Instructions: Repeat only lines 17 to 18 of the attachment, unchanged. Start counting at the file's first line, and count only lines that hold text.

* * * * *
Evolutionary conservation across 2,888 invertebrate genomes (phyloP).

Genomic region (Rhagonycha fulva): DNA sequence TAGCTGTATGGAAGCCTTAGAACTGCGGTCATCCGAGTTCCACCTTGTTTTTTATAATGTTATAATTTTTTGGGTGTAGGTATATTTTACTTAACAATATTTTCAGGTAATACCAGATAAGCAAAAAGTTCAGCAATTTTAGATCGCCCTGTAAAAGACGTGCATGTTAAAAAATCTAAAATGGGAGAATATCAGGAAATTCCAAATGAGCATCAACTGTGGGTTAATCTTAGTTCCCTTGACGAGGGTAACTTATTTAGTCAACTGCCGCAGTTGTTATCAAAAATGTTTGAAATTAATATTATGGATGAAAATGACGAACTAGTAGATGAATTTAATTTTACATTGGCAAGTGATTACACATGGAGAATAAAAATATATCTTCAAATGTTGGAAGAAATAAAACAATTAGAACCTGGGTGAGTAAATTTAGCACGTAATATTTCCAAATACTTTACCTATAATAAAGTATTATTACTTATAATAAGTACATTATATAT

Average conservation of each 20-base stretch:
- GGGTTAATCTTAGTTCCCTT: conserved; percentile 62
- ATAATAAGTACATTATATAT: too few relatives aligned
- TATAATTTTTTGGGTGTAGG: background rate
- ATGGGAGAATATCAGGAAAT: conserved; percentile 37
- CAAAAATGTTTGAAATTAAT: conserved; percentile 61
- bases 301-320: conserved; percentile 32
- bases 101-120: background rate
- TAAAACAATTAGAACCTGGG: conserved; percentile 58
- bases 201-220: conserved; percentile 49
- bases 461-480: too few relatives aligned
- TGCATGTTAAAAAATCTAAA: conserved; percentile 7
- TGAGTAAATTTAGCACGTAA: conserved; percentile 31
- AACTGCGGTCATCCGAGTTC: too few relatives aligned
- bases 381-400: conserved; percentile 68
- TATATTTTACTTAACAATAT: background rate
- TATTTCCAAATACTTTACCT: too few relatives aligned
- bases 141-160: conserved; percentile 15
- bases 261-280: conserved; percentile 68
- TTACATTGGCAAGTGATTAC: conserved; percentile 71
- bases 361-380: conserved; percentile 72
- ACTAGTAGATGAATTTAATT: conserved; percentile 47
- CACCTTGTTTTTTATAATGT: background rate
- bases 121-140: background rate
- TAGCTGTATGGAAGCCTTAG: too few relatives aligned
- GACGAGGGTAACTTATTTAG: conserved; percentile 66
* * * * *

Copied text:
- bases 381-400: conserved; percentile 68
- TATATTTTACTTAACAATAT: background rate